Welcome, this is a collaborative blog, a place for artists to come together and share their passion for encaustic painting.
What is Encaustic?
Encaustic is the name for both a painting medium of wax and a painting process involving heat to apply and fuse the medium. The name Encaustic comes from the greek enkaustikos which means to burn in. Heat is used throughout the encaustic painting process.
Here you’ll learn about encaustic painting techniques & tools. Whether you’re a beginner learning to paint with encaustic or an experienced artist, I invite you to add your comments to share your knowledge and inspiration about art and All Things Encaustic.
Encaustic Wax Painting Tips, Product Reviews, & Tutorials for Beginners and experienced artists alike
50 years of Art! July 8,9,10 2011 Nathan Phillips Square Toronto The Toronto Outdoor Art Exhibition is a juried art showcase that takes place every July at Toronto's Nathan Phillips Square. This weekend approximately 300 artists are exhibiting their work in the following categories: painting, watercolour, drawing, digital media, printmaking, sculpture, photography, ceramics, jewellery, fibre, glass, metal, wood and mixed media. Coincidentally we started and ended our wander through the exhibits with encaustic! When we arrived at the first booth I recognized the work of Artist Laura Culic. We saw Laura's work back in March at The ...Read More
Shellac gives different patterned effects depending on the amount of time it is allowed to dry. Wet shellac ignites and burns. Before trying a wet shellac burn with encaustic please read the safety precautions for using shellac with encaustic. The video below demos a wet shellac burn I did. Here I demonstrate for you a step-by-step process for doing a wet shellac burn on an encaustic painting. How to do a shellac burn on encaustic I started with raw pine board (it was cheaper than birch) Primed the board with encaustic gesso Drawing on the primed board First coat ...Read More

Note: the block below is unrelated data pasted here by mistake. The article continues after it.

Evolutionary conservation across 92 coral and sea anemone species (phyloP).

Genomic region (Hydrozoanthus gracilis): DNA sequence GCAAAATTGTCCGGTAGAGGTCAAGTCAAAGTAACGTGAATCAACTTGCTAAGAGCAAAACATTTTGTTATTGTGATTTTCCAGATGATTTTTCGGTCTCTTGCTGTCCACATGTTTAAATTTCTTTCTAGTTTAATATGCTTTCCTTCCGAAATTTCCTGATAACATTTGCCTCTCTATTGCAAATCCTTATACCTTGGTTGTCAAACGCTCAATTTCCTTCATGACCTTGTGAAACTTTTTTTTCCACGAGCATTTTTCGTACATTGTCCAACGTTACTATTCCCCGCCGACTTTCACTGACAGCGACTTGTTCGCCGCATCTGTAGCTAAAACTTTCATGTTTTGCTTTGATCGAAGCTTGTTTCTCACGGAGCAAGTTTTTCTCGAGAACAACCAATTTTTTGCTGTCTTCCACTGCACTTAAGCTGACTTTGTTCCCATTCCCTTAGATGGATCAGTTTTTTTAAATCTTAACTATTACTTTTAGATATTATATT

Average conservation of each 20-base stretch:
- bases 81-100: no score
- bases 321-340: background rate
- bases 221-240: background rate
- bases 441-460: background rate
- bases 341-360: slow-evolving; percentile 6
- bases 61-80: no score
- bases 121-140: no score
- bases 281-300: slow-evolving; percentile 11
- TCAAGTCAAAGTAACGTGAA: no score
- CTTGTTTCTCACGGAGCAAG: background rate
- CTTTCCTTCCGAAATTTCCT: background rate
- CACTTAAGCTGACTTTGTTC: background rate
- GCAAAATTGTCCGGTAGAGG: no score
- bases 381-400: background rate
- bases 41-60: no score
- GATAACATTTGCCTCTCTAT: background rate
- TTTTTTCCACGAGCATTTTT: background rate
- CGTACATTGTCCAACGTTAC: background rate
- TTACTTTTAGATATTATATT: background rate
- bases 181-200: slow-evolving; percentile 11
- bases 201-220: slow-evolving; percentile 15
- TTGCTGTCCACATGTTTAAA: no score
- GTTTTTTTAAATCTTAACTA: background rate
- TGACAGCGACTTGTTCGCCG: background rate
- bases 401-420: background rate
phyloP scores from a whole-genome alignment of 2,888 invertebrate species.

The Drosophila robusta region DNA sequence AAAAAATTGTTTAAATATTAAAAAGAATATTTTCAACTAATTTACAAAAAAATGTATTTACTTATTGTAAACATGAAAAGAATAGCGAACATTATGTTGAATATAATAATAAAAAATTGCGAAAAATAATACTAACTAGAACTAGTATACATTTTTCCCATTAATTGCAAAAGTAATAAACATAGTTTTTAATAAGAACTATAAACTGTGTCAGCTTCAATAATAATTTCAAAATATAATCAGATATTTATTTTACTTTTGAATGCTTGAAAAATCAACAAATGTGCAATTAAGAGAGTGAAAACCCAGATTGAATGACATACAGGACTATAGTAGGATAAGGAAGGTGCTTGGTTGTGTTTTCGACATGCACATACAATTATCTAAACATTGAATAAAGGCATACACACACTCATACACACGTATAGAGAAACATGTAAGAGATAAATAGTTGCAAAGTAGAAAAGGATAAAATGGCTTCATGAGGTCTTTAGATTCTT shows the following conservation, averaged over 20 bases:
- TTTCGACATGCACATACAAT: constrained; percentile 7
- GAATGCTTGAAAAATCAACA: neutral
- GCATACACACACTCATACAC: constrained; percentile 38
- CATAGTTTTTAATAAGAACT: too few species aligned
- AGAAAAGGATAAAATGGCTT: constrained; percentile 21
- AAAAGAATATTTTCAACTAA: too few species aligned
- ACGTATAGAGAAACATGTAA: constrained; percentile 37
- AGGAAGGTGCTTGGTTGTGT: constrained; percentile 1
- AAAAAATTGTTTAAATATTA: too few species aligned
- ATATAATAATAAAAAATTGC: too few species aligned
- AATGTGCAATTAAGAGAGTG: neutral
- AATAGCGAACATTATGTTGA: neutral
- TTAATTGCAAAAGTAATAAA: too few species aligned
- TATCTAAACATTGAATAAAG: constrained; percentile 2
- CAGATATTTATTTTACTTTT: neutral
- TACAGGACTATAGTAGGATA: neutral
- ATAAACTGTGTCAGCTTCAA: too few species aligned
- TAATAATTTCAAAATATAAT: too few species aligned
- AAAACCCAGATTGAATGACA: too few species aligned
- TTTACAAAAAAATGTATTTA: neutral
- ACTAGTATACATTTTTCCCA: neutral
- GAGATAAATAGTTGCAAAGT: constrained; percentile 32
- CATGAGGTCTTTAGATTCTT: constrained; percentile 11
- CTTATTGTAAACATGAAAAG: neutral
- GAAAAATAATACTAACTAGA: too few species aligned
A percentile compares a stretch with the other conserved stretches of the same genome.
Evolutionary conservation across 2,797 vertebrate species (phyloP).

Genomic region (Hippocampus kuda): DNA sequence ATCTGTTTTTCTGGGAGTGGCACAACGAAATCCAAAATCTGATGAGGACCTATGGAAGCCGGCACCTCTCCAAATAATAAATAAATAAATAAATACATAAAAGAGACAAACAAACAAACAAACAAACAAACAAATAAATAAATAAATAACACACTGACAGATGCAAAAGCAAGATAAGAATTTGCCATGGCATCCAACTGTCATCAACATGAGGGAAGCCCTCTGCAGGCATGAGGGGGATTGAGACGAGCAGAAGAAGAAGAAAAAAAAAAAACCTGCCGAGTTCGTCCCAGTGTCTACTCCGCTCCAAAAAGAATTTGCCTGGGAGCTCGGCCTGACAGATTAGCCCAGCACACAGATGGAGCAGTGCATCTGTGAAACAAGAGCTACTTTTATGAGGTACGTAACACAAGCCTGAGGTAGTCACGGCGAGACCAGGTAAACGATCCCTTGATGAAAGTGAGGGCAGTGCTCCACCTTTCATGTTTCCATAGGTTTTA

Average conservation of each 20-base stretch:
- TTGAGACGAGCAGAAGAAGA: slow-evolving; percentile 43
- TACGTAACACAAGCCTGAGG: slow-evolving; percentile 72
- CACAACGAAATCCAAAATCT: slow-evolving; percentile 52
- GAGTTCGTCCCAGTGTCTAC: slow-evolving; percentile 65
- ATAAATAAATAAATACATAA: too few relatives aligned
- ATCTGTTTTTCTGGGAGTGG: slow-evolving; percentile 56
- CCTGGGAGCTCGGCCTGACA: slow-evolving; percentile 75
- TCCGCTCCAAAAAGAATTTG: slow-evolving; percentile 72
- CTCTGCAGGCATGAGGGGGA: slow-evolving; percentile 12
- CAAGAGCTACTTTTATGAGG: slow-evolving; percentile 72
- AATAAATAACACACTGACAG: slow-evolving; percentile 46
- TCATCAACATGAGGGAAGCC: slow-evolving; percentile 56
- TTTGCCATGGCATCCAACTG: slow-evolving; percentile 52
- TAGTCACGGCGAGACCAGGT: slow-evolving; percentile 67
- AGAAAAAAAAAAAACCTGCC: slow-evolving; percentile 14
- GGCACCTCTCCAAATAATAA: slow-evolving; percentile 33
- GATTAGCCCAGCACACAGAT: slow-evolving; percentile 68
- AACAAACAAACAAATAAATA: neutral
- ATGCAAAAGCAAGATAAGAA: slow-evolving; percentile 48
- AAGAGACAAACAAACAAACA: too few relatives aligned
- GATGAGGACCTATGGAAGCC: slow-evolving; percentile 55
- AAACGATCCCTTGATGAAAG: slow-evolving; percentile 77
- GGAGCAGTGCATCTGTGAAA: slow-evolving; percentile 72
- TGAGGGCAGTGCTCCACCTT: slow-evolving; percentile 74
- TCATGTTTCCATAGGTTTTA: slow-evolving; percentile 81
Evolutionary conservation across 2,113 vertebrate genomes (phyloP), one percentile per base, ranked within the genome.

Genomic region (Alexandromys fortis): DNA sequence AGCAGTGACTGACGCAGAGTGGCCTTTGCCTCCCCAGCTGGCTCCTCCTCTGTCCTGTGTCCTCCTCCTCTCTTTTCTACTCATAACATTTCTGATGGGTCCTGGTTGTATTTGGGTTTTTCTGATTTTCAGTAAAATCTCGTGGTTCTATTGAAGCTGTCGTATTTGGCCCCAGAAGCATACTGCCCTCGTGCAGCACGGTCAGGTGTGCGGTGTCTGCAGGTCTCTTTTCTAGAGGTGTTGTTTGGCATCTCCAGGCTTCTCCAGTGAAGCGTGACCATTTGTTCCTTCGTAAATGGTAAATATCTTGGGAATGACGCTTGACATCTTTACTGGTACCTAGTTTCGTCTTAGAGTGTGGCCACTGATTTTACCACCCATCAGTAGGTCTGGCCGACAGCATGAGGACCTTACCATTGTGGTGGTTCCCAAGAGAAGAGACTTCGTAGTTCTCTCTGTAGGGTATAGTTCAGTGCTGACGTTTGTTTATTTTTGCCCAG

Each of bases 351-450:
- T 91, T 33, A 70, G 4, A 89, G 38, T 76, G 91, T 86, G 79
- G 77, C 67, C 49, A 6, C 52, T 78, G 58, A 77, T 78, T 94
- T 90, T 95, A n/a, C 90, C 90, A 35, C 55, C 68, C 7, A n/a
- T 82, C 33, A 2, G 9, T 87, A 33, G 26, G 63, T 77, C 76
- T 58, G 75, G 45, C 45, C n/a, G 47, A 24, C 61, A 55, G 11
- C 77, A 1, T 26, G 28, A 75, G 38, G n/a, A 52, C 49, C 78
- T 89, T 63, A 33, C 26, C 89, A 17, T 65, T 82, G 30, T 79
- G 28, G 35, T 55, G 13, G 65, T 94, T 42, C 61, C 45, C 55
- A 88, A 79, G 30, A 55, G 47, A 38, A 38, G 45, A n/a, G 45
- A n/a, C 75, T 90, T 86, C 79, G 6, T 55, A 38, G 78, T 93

It has been a week since I was at the 5th International Encaustic Conference. Last Sunday (June 5th) I attended Lorraine Glessner's demo on Branding with Heat and Fire. Lorraine's demo was about burning paper and wood as collage elements or as underpaintings for encaustic work. If you are attempting these techniques yourself, make sure that you have a working fire extinguisher close at hand and take proper safety precautions so that you don't burn yourself. Lorraine demonstrated burning techniques on paper, but all of these techniques can work equally well with fabric. The paper or fabric ...Read More
Patterned Effects & Visual Texture with Gregory Wright Last week Artist Thea Haubrich posted new Encaustic work on Facebook. In this painting, she used a shellac burn technique to create beautiful gold clouds. I was intrigued and I wanted to know how to use shellac with encaustic myself. Fortunately, I didn't have to wait long! Fast forward one week to Day Two of the Fifth International Encaustic Conference and Gregory Wright's presentation Patterned Effects and Visual Texture. Gregory Wright gave a great demo using Dry Pigments and working with Shellac in encaustic painting. His presentation and handouts ...Read More
Today is the first day of the Fifth International Encaustic Conference. This year's conference is being held in Provincetown. Provincetown is known for its beaches, harbor, artists, tourist industry, and its status as a gay village. Commercial Street is a colourful narrow one-way street with more pedestrians, bikes, and pedicabs than cars lined with shops, restaurants and galleries. Provincetown is wonderful! Monotype Marathon Session Never having seen monotype in person I was thrilled to attend the Monotype Marathon --- three back-to-back sessions from three encaustic monotype masters. Dorothy Furlong-Gardner who pioneered encaustic monotype thirty-five years ago, gave ...Read More
Play is such an important, yet not often talked about aspect of creativity. It became apparent to me at a crucial point in my artistic career that if there is not an aspect of play during the time that I'm involved in a piece, then it isn't going anywhere. Play allows for letting go, and loosening the grip on the brush. This is what I aim to do in my encaustic workshops, by creating a place where letting go is encouraged ...Read More